At the same time, FAO’s regular publications such as the State of Food and Agriculture (SOFA), the State of Food Insecurity in the World (SOFI), the State of World Fisheries and Aquaculture (SOFIA) and the State of the World's Forests (SOFO), have continued to serve policy makers and other users throughout the world with their contents.

In the 2002-03 biennium, the decentralization process reached a mature phase, whereby all three layers: Headquarters, Regional and Sub-regional offices and FAO country offices were able to overcome the transition problems experienced in past periods. They are working now in a complementary fashion on the design and implementation of projects. The delivery of policy advisory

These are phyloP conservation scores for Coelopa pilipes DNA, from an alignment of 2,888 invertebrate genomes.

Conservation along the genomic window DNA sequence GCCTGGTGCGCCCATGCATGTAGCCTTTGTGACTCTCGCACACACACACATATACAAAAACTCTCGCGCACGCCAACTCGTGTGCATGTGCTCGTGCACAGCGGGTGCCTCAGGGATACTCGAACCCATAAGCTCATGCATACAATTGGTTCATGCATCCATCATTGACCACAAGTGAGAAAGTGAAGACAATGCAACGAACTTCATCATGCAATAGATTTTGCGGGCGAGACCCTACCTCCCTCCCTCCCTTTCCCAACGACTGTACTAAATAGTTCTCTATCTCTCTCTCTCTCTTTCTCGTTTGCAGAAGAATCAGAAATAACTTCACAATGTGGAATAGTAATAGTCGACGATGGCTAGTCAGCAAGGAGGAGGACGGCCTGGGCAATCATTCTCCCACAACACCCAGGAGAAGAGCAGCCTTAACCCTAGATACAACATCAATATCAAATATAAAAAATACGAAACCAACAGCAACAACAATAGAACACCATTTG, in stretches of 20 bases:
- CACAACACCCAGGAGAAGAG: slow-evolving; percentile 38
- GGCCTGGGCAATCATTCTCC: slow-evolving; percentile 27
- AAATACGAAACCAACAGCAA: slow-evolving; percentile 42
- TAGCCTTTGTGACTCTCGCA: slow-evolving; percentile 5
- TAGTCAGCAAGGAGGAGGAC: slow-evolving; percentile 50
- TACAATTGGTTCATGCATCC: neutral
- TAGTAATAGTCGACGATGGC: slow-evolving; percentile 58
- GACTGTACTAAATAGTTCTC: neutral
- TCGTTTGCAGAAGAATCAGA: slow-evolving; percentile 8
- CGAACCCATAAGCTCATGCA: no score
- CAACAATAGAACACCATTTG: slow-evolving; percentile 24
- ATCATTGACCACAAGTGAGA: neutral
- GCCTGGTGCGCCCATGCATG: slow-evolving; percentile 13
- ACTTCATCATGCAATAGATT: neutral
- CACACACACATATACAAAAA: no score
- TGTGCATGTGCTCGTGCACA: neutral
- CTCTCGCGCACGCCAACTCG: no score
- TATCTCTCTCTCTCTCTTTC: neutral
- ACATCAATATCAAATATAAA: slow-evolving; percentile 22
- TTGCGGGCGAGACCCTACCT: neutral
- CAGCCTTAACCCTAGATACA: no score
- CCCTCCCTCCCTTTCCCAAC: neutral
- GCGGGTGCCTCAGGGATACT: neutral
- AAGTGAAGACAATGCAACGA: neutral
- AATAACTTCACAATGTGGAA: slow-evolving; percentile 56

services to Members as well as to their regional associations also required complementary inputs from these three layers. This collaborative process was no doubt greatly facilitated by more effective and rapid communication through the wide area network.

In closing these brief introductory remarks, I am confident that the information in this document will be found of particular interest by the concerned Bodies. The Membership needs to be satisfied that the Organization is working well in implementing its approved longer-term corporate strategies and attendant objectives, while meeting the varied expectations of its stakeholders within the limits of the resources placed at its disposal.

Jacques Diouf